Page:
TIM Booth made his name with the rock band James, clocking up a handful of top 10 hits — including festival stalwart Sit Down. Preferring meditation and yoga to drugs and alcohol, Booth has survived musical stardom relatively unscathed. With cars, it’s a different story. Since moving to California with his wife and family nine years ago, he has been in three crashes, the last one of which was a close call.
“We were driving on an LA highway when a vehicle spun out of control and hit our Lexus from the side, knocking us across three lanes,” says Booth, 58, originally from Bradford. “Everything went into slow motion, but thankfully we glided onto the hard shoulder. We had some whiplash but were otherwise unharmed.
“A policeman told me that 50% of the road accidents in the US are caused by people being on their mobiles — everyone does it because they [the authorities] don’t seem to do anything about it. There’s just a really relaxed attitude to road safety.
“I once saw a guy in a convertible on a freeway with his feet on the dashboard, playing a harmonica with one hand, with his dog on his lap, steering with his one free hand. They aren’t much better at parking either. A lot of people need a space the size of a truck to park a Mini.”
Booth joined James in 1982, while a student at Manchester University. Having suffered with a liver condition from the age of 10, he began to take an interest in eastern medicine, yoga and meditation as ways of coping with his illness. He developed a hypnotic dance style, which became his hallmark, and joined James originally as a dancer, before being quickly promoted to lead singer.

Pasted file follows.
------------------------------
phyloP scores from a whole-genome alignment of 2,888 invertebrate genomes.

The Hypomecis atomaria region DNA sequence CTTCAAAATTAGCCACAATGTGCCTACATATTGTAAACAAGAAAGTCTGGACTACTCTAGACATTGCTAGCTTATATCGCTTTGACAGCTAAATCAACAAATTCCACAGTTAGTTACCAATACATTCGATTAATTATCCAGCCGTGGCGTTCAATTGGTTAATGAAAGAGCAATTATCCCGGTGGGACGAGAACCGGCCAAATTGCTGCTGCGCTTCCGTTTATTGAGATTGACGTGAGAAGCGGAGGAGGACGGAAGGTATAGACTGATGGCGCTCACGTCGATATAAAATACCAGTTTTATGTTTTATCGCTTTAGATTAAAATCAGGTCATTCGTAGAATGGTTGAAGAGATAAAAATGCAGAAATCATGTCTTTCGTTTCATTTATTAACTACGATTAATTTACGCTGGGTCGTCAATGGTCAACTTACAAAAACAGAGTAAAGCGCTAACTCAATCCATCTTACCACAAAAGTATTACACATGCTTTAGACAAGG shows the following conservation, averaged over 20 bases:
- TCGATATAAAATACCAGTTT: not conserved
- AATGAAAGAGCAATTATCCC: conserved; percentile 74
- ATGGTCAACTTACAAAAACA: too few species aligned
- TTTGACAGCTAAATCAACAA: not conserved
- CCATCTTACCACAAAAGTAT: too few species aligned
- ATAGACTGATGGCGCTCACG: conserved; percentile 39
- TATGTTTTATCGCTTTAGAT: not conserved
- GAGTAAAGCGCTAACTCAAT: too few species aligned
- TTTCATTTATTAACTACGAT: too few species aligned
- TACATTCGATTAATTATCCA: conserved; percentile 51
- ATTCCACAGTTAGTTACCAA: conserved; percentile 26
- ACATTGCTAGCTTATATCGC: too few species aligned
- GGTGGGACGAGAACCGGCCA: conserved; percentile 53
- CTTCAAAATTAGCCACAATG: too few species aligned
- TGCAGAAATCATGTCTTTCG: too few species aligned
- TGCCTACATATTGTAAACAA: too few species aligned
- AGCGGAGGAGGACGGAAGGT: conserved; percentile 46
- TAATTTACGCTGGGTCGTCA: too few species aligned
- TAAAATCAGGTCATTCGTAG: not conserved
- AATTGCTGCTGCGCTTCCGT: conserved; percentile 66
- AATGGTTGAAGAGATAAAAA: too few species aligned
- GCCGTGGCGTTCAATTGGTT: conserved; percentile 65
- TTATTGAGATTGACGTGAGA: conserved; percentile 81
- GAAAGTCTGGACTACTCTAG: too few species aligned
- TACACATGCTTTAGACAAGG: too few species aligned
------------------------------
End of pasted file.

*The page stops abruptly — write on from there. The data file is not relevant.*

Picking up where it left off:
He was 20 when he had his first close shave in a car. “I borrowed my mother’s, hit ice and did an emergency stop … and the car rolled into a ditch and turned over,” he recalls. “My friends and I were OK but the car was a write-off — thankfully my mother took it surprisingly well. It was only the second time I’d borrowed her car.”
A policeman told me that 50% of the road accidents in the US are caused by people being on their mobiles. There’s just a really relaxed attitude to road safety.
The first car he owned was an orange Volkswagen Beetle that his granny gave him in 1980. “It was brilliant,” he says. “I’ve always regretted selling it [for £400] but I was broke at the time. Plus, I was living on a Manchester council estate that had the UK’s highest crime rate, so the odds were it was going to get nicked or smashed up.”
The Beetle was also too small to carry the band’s equipment, so they used a friend’s butcher’s van in their early days of touring. “It stank of blood but the good thing about it was the drummer could set up his drum kit in the back and practise while we were on the motorway,” he says.
In the late 1980s, when the band were developing a strong fan base but had yet to have a top 10 hit, Booth bought his “favourite ever car”: a distinctive-looking Saab 96, second-hand. “It looked like a hat but I loved it,” he says, although he admits: “I wouldn’t know the difference between a gasket and a spark plug.”
Come the new millennium, with James a household name, Booth splashed out on a BMW 3-series convertible — though he didn’t get much mileage out of it. “It got stolen four months later,” he says. “That’s what happens when you have a posh car.”
Nowadays, he drives a Chrysler PT Cruiser that he bought for $10,000 eight years ago. “Most of the cars on the road these days seem to have been developed with the same aerodynamics in mind, which is fine, but they all look the same to me. I’ve always liked idiosyncratic cars.” The Chrysler, however, is now on its last legs: “Every now and then we need to pull over when something goes wrong.”
His dream car is an electric Tesla Model 3 — and he’s put down a deposit on one. “It will do a good couple of hundred miles between battery charges, plus I think Elon Musk [the co-founder of Tesla] is a genius. It’s the most affordable Tesla yet, ecologically advanced and — crucially — very safe.”
Living in Extraordinary Times, the new album by James, is out now. The band are touring with the Charlatans later this year ()
Tim Booth: my life in cars
- 1980 Volkswagen Beetle
- 1988 Saab 96
- 2000 BMW 3-Series Convertible
- 2010 Chrysler PT Cruiser
- My dream car Tesla Model 3